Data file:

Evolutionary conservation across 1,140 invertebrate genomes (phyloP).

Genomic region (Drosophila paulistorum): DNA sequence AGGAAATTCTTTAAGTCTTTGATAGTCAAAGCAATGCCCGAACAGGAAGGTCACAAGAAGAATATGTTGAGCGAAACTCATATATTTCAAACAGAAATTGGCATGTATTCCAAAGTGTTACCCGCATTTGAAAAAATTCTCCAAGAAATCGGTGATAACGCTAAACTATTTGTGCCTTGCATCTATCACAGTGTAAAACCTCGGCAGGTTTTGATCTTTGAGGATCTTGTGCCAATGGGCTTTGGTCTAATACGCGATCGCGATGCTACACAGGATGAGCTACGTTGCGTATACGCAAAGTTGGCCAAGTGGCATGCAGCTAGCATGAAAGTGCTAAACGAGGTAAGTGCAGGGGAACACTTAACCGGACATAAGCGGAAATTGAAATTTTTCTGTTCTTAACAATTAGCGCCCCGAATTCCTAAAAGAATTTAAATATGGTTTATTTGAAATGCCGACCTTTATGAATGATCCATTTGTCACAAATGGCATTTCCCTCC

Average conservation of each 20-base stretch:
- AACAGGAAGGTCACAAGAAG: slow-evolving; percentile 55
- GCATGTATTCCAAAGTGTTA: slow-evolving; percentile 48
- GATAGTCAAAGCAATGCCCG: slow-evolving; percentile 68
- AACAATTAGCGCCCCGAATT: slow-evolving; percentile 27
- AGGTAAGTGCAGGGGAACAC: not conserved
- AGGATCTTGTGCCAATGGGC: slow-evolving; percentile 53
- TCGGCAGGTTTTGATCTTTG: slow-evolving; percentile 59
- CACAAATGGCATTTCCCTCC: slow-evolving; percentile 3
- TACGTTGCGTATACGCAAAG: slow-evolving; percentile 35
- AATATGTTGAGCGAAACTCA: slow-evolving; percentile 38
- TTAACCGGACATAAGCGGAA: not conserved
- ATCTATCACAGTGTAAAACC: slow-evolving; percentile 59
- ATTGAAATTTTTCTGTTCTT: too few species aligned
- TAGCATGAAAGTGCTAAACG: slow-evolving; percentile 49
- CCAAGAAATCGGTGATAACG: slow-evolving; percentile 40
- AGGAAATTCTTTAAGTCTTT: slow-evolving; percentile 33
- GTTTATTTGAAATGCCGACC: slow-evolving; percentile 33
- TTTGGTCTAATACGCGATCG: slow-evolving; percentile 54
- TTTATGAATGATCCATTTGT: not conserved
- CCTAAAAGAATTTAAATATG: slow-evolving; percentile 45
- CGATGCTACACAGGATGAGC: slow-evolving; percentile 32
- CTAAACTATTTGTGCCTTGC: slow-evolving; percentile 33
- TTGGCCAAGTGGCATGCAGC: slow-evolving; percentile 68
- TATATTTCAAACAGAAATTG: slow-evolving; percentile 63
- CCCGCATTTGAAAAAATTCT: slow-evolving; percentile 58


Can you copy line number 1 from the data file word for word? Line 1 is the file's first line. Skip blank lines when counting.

Evolutionary conservation across 1,140 invertebrate genomes (phyloP).